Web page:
What is the role of the public?

Public engagement is a key component of the DRI planning process. A transparent and open planning process is fundamental to the success of the DRI effort, which will culminate in a DRI Strategic Investment Plan that reflects local needs and interests and can demonstrate broad public support. Throughout the planning process, stakeholders in the community, including municipal government, key employers and institutions, residents, business owners, stakeholder groups and organizations, and the general public are invited to attend LPC meetings and public workshops to learn about the DRI process and its intended outcomes; to pose questions; to comment on the findings, goals, and recommendations; and to contribute project ideas.



Who is the primary driver of the planning process?

The DRI is a collaborative program that includes key partners, including the Local Planning Committee (LPC), State agency staff, and a consultant team. The LPC is responsible for representing the interests and priorities of the community, while the State agency staff will ensure that the process and deliverables are consistent with the goals, priorities, and requirements of the Initiative.  In addition, the State team, together with the consultants, will provide the necessary expertise, guidance, and technical assistance to develop a Strategic Investment Plan that will achieve the vision and goals for revitalization of the downtown as approved by the LPC.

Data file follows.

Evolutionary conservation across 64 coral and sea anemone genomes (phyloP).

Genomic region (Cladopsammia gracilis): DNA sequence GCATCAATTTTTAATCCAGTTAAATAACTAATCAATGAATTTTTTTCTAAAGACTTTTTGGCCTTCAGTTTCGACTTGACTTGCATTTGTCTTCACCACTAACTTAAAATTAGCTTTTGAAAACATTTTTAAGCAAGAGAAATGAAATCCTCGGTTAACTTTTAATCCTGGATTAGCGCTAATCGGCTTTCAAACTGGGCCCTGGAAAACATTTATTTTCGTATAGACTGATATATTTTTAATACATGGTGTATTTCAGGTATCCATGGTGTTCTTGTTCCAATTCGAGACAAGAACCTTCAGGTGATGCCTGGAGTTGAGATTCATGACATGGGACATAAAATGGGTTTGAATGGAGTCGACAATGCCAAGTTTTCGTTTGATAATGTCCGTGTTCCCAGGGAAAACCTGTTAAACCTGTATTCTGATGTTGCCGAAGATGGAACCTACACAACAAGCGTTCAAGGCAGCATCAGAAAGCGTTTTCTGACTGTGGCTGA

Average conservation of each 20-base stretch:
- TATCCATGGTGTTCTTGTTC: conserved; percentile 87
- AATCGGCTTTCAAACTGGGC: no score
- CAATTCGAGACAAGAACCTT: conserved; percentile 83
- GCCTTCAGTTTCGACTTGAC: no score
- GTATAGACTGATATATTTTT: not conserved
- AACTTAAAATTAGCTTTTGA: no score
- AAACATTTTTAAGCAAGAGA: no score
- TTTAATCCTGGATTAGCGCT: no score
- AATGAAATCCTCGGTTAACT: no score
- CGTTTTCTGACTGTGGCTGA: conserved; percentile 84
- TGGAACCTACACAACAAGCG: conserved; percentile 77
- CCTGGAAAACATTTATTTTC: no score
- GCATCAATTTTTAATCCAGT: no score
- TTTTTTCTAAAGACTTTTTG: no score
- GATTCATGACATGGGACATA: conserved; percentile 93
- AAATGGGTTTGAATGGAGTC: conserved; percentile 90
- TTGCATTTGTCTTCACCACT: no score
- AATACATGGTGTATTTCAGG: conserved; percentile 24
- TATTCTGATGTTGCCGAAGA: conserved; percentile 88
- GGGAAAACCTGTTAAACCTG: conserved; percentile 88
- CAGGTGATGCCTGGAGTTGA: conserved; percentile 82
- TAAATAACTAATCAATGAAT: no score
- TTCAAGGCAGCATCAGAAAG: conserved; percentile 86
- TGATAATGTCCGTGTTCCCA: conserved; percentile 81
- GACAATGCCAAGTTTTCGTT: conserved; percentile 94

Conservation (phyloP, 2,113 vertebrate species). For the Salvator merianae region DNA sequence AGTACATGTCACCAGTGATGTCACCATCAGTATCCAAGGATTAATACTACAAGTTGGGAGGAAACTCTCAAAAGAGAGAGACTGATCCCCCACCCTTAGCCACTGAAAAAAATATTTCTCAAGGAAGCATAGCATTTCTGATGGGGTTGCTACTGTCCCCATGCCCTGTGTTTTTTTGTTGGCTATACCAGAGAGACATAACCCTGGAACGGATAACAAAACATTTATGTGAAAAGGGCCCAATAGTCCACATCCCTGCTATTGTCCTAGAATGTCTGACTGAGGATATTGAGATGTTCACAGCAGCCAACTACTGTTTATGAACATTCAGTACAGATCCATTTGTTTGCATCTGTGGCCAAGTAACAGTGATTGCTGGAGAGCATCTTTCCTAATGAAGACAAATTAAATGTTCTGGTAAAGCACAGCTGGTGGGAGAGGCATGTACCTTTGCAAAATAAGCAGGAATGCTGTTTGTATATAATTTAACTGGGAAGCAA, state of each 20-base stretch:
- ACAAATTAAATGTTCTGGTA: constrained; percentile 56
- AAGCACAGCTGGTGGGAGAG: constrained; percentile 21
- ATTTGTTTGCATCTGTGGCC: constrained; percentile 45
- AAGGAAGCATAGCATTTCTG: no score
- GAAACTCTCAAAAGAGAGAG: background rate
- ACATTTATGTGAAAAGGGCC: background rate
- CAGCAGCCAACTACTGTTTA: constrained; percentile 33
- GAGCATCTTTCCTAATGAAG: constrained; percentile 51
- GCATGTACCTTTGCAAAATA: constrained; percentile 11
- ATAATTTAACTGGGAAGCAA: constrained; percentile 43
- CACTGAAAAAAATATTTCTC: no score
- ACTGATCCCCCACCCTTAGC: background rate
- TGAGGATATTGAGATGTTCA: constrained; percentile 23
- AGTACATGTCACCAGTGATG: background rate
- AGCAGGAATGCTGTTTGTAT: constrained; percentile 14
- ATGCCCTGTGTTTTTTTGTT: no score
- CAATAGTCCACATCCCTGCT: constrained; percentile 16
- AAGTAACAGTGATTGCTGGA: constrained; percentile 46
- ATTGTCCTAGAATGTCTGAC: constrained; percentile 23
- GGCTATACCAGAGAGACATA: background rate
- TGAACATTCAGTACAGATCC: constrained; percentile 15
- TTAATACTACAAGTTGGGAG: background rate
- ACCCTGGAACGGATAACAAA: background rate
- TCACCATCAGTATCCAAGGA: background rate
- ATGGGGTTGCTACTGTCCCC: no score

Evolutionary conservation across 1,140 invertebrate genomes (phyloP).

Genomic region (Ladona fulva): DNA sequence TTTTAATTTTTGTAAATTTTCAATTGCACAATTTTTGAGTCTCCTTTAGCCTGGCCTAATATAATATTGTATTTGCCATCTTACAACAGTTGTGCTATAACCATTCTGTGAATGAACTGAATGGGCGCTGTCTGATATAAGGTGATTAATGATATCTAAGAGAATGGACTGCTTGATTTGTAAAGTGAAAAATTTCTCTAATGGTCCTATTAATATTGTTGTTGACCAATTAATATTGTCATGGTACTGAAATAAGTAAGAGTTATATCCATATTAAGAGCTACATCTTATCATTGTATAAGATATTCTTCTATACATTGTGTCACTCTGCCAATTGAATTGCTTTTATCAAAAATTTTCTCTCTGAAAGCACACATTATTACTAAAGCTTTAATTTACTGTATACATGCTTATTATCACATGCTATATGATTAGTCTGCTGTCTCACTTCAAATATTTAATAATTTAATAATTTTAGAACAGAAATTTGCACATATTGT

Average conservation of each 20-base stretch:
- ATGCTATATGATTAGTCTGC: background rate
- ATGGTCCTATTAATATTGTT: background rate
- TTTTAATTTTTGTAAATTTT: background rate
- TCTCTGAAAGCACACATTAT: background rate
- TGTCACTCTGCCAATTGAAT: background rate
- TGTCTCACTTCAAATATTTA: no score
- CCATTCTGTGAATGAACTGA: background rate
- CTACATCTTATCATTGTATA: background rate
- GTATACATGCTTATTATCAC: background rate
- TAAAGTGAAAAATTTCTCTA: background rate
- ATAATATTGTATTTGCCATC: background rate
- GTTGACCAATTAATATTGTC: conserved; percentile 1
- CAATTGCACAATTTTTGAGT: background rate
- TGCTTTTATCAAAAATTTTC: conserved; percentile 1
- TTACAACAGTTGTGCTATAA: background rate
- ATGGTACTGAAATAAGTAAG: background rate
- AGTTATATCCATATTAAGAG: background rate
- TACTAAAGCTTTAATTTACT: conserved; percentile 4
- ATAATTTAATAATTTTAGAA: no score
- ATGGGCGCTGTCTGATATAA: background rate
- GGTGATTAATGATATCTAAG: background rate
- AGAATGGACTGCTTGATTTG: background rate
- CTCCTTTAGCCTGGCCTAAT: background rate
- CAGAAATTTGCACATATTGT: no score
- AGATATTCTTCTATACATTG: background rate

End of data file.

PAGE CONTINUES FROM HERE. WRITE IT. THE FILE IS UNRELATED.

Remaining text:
How will the LPC meetings be scheduled?

There is no prescribed meeting schedule for the LPC. The LPC members, working with the consultants and State planners, will determine the most appropriate meeting schedule to achieve the goals/milestones identified to be able to deliver a final DRI Strategic Investment Plan by July 2022. However, it is anticipated that the LPC will hold meetings at least monthly throughout the process. The LPC meetings may be held either in person or virtually. A virtual option will be provided for all in person meetings of the full LPC.

LPC meetings should be held at the best time to accommodate LPC members – whether during the day or evening. The public is welcome to attend no matter when the meetings are scheduled.

Must LPC meetings be open to the public, and if so, how will notice be provided?

LPC meetings must be open to the public. Notice to the community should be provided through local media, municipal websites, and in any other manner deemed appropriate by the LPC to reach all members of the community.